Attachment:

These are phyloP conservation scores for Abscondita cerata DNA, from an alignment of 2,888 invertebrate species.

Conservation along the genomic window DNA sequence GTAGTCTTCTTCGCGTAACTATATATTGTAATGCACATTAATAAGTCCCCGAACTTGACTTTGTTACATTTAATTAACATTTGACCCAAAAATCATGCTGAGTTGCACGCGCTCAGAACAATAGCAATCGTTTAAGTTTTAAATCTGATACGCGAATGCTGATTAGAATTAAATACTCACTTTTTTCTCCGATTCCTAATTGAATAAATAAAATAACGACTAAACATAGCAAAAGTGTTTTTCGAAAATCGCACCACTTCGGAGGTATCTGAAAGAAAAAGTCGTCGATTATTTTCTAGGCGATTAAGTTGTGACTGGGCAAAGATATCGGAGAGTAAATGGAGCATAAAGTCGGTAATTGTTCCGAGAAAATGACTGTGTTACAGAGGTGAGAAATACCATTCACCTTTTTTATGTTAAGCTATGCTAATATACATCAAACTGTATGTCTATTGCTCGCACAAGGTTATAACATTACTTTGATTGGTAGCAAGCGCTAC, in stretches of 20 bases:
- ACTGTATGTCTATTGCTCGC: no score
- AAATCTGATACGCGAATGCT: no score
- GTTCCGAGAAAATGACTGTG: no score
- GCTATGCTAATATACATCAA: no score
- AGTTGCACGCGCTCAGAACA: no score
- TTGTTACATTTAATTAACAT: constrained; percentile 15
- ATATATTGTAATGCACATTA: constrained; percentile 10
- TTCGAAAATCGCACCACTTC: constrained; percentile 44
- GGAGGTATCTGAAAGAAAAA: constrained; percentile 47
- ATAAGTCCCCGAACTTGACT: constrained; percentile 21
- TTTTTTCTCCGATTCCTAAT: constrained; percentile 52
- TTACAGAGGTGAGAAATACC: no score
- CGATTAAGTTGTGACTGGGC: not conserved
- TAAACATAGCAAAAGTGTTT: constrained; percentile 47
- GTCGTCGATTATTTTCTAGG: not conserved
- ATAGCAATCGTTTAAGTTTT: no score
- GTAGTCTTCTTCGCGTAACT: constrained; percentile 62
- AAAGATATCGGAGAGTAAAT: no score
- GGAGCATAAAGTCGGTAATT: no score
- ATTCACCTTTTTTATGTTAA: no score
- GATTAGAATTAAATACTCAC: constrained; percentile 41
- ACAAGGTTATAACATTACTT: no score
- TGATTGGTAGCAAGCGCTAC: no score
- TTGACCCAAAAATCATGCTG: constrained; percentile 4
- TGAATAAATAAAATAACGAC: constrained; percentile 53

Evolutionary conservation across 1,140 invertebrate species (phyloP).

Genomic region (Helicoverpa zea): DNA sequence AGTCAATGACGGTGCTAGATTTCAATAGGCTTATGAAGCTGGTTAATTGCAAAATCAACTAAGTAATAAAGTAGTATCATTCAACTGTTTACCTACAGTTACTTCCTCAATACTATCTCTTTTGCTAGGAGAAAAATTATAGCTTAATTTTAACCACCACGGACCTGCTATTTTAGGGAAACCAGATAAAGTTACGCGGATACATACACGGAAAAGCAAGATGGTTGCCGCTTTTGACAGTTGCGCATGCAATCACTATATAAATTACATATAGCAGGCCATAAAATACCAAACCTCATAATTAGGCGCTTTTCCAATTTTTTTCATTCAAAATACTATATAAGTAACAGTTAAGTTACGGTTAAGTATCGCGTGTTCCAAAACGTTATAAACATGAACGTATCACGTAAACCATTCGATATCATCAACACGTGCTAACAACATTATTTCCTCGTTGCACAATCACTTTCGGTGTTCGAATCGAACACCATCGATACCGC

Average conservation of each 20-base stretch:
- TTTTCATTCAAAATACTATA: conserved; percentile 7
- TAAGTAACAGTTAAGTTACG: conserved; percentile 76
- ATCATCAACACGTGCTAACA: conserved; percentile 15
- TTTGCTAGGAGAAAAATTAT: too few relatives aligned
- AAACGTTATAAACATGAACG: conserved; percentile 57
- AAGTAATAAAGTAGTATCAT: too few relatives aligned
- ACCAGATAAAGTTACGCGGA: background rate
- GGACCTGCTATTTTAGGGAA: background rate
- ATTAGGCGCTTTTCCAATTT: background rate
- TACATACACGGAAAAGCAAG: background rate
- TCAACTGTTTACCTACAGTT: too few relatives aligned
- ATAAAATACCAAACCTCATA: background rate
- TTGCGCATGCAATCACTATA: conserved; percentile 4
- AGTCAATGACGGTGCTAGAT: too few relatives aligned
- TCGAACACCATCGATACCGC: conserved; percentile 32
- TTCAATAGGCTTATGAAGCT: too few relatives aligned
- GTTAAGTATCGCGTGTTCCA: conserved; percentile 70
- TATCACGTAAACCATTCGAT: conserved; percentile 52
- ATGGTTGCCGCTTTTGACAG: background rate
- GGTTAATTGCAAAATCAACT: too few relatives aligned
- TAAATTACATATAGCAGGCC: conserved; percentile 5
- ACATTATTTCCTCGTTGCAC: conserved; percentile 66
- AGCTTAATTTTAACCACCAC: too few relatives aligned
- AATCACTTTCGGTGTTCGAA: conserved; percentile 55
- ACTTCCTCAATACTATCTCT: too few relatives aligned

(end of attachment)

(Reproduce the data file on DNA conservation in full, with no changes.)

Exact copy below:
These are phyloP conservation scores for Abscondita cerata DNA, from an alignment of 2,888 invertebrate species.

Conservation along the genomic window DNA sequence GTAGTCTTCTTCGCGTAACTATATATTGTAATGCACATTAATAAGTCCCCGAACTTGACTTTGTTACATTTAATTAACATTTGACCCAAAAATCATGCTGAGTTGCACGCGCTCAGAACAATAGCAATCGTTTAAGTTTTAAATCTGATACGCGAATGCTGATTAGAATTAAATACTCACTTTTTTCTCCGATTCCTAATTGAATAAATAAAATAACGACTAAACATAGCAAAAGTGTTTTTCGAAAATCGCACCACTTCGGAGGTATCTGAAAGAAAAAGTCGTCGATTATTTTCTAGGCGATTAAGTTGTGACTGGGCAAAGATATCGGAGAGTAAATGGAGCATAAAGTCGGTAATTGTTCCGAGAAAATGACTGTGTTACAGAGGTGAGAAATACCATTCACCTTTTTTATGTTAAGCTATGCTAATATACATCAAACTGTATGTCTATTGCTCGCACAAGGTTATAACATTACTTTGATTGGTAGCAAGCGCTAC, in stretches of 20 bases:
- ACTGTATGTCTATTGCTCGC: no score
- AAATCTGATACGCGAATGCT: no score
- GTTCCGAGAAAATGACTGTG: no score
- GCTATGCTAATATACATCAA: no score
- AGTTGCACGCGCTCAGAACA: no score
- TTGTTACATTTAATTAACAT: constrained; percentile 15
- ATATATTGTAATGCACATTA: constrained; percentile 10
- TTCGAAAATCGCACCACTTC: constrained; percentile 44
- GGAGGTATCTGAAAGAAAAA: constrained; percentile 47
- ATAAGTCCCCGAACTTGACT: constrained; percentile 21
- TTTTTTCTCCGATTCCTAAT: constrained; percentile 52
- TTACAGAGGTGAGAAATACC: no score
- CGATTAAGTTGTGACTGGGC: not conserved
- TAAACATAGCAAAAGTGTTT: constrained; percentile 47
- GTCGTCGATTATTTTCTAGG: not conserved
- ATAGCAATCGTTTAAGTTTT: no score
- GTAGTCTTCTTCGCGTAACT: constrained; percentile 62
- AAAGATATCGGAGAGTAAAT: no score
- GGAGCATAAAGTCGGTAATT: no score
- ATTCACCTTTTTTATGTTAA: no score
- GATTAGAATTAAATACTCAC: constrained; percentile 41
- ACAAGGTTATAACATTACTT: no score
- TGATTGGTAGCAAGCGCTAC: no score
- TTGACCCAAAAATCATGCTG: constrained; percentile 4
- TGAATAAATAAAATAACGAC: constrained; percentile 53

Evolutionary conservation across 1,140 invertebrate species (phyloP).

Genomic region (Helicoverpa zea): DNA sequence AGTCAATGACGGTGCTAGATTTCAATAGGCTTATGAAGCTGGTTAATTGCAAAATCAACTAAGTAATAAAGTAGTATCATTCAACTGTTTACCTACAGTTACTTCCTCAATACTATCTCTTTTGCTAGGAGAAAAATTATAGCTTAATTTTAACCACCACGGACCTGCTATTTTAGGGAAACCAGATAAAGTTACGCGGATACATACACGGAAAAGCAAGATGGTTGCCGCTTTTGACAGTTGCGCATGCAATCACTATATAAATTACATATAGCAGGCCATAAAATACCAAACCTCATAATTAGGCGCTTTTCCAATTTTTTTCATTCAAAATACTATATAAGTAACAGTTAAGTTACGGTTAAGTATCGCGTGTTCCAAAACGTTATAAACATGAACGTATCACGTAAACCATTCGATATCATCAACACGTGCTAACAACATTATTTCCTCGTTGCACAATCACTTTCGGTGTTCGAATCGAACACCATCGATACCGC

Average conservation of each 20-base stretch:
- TTTTCATTCAAAATACTATA: conserved; percentile 7
- TAAGTAACAGTTAAGTTACG: conserved; percentile 76
- ATCATCAACACGTGCTAACA: conserved; percentile 15
- TTTGCTAGGAGAAAAATTAT: too few relatives aligned
- AAACGTTATAAACATGAACG: conserved; percentile 57
- AAGTAATAAAGTAGTATCAT: too few relatives aligned
- ACCAGATAAAGTTACGCGGA: background rate
- GGACCTGCTATTTTAGGGAA: background rate
- ATTAGGCGCTTTTCCAATTT: background rate
- TACATACACGGAAAAGCAAG: background rate
- TCAACTGTTTACCTACAGTT: too few relatives aligned
- ATAAAATACCAAACCTCATA: background rate
- TTGCGCATGCAATCACTATA: conserved; percentile 4
- AGTCAATGACGGTGCTAGAT: too few relatives aligned
- TCGAACACCATCGATACCGC: conserved; percentile 32
- TTCAATAGGCTTATGAAGCT: too few relatives aligned
- GTTAAGTATCGCGTGTTCCA: conserved; percentile 70
- TATCACGTAAACCATTCGAT: conserved; percentile 52
- ATGGTTGCCGCTTTTGACAG: background rate
- GGTTAATTGCAAAATCAACT: too few relatives aligned
- TAAATTACATATAGCAGGCC: conserved; percentile 5
- ACATTATTTCCTCGTTGCAC: conserved; percentile 66
- AGCTTAATTTTAACCACCAC: too few relatives aligned
- AATCACTTTCGGTGTTCGAA: conserved; percentile 55
- ACTTCCTCAATACTATCTCT: too few relatives aligned